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Reitan: Spring melt preparations begin as snow fades

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West Fargo city crews have begun spring melt preparations as temperatures warm and snow begins to melt. Crews have been inspecting and testing storm sewer lift pumps, emergency generators and portable pumps to ensure proper operations. Inlets to catch basins and culverts are being cleared to allow proper drainage. The city will install gauges to monitor river levels as river flows increase. They will also contract for and stage excavators near box culverts and bridges south of Interstate 94 to clear ice and debris from the upstream side of river crossings.

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The Army Corps of Engineers set preparation for flooding along the Sheyenne River Basin into motion with releases from Lake Ashtabula north of Valley City beginning the first part of March. The releases are meant to allow for additional storage capacity above Bald Hill Dam. The released water also assists in breaking up ice in the river channel from below the dam to where the Sheyenne joins the Red River. The Army Corps of Engineers attempts to time the draw down so the releases are halted before the normal run off conditions start.

As snow melt and run off increases city crews will begin with the operation of the Horace- West Fargo Diversion. The diversion actually consists of five control structures and two separate channels. The longest channel begins just southwest of Horace. At the mouth of the Horace diversion channel is the first control structure, a small dam meant to keep normal river flows within the existing river channel. As flood waters rise the dam is overtopped and water enters the diversion.

The second control structure at this location is a set of box culverts which controls the amount of flood waters that can remain within the Sheyenne River channel. Once flood waters rise to the maximum allowable flow within the river channel the additional water is forced into the diversion. Flood water entering the Horace branch of the diversion travels north to Interstate 94.

Flood waters remaining within the Sheyenne River channel flow north through Horace and into West Fargo. Just south of Interstate 94 the third control structure is located west of Sheyenne Street and in the mouth of the West Fargo branch of the diversion. The structure is a small dam meant to keep normal river flows within the Sheyenne River channel. Once river flows rise to flood stage water begins to overtop the small dam and enter the West Fargo branch of the diversion. Flood water in the diversion flows to the northwest where it joins the waters of the Horace diversion. The combined flows continue to the north until they re-enter the Sheyenne River channel north of West Fargo.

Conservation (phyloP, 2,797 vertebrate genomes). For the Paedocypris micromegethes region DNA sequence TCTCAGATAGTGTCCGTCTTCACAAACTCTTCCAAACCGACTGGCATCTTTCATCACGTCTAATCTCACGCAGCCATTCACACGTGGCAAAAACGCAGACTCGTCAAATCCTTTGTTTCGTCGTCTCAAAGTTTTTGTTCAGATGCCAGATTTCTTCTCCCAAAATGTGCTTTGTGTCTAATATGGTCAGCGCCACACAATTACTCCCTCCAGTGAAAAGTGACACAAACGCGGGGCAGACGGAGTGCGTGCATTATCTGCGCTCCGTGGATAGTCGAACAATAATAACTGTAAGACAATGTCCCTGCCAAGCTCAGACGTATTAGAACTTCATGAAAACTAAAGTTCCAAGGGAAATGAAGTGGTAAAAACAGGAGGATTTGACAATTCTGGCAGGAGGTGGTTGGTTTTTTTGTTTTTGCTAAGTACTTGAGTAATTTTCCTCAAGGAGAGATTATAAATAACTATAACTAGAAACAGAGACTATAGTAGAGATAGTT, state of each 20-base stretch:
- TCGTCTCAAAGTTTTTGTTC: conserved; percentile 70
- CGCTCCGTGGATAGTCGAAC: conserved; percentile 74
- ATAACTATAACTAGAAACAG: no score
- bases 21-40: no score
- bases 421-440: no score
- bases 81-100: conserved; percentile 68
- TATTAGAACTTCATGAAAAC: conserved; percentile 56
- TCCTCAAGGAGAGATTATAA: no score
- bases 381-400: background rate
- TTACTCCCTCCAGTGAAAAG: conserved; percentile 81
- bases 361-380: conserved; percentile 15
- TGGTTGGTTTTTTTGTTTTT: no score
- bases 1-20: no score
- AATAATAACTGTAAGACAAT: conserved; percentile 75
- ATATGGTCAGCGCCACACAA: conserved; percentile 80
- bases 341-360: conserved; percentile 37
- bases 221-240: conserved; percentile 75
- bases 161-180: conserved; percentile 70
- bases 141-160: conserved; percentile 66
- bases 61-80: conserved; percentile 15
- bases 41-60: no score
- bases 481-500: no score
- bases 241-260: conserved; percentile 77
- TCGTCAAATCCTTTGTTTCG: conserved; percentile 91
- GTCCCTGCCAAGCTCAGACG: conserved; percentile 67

A fourth control structure is located in the Sheyenne River channel just before the river crosses under Interstate 94. The control structure consists of gates located at the inlets of the box culverts crossing under the interstate. Under an operations agreement with the Army Corps of Engineers and the Diversion Authority the gates are closed during periods of high water and all flows are directed into the West Fargo branch of the diversion. Once the gates are closed the only water able to enter the river system north of the interstate is the runoff occurring within the city of West Fargo.

The final control structure is located in the river channel north of 12th Avenue North and at a point where the diversion reenters the river. Here a dam prevents water from flowing back into West Fargo. In addition, large pumps lift water from the city side of the dam and discharge it back into the river channel. Without the pumps the city would be flooded by runoff from the melting snow or from rain falling within the city.

The other components of the flood control system include a series of dikes along the river and diversion channels; storm water pumps to move water from the protected areas; and gates on culverts to prevent water from flowing back into the protected areas. The combination of all the components of the diversion system and the proper orchestration of operation in accordance with the Army Corps of Engineers Operating Plan protects the communities of Horace and West Fargo from a flood event.

A number of years ago a group of people came together with an idea to do flood fighting differently within West Fargo. Their decision to mitigate the flood threat through a diversion system met with resistance at the time. The group fought through the resistance to show the value of their plan and won the election to put the plan into motion. Time has proven the decision to be the right one and one that dramatically changed the future of Horace, West Fargo and the area in between.

Reitan is West Fargo assistant police chief.

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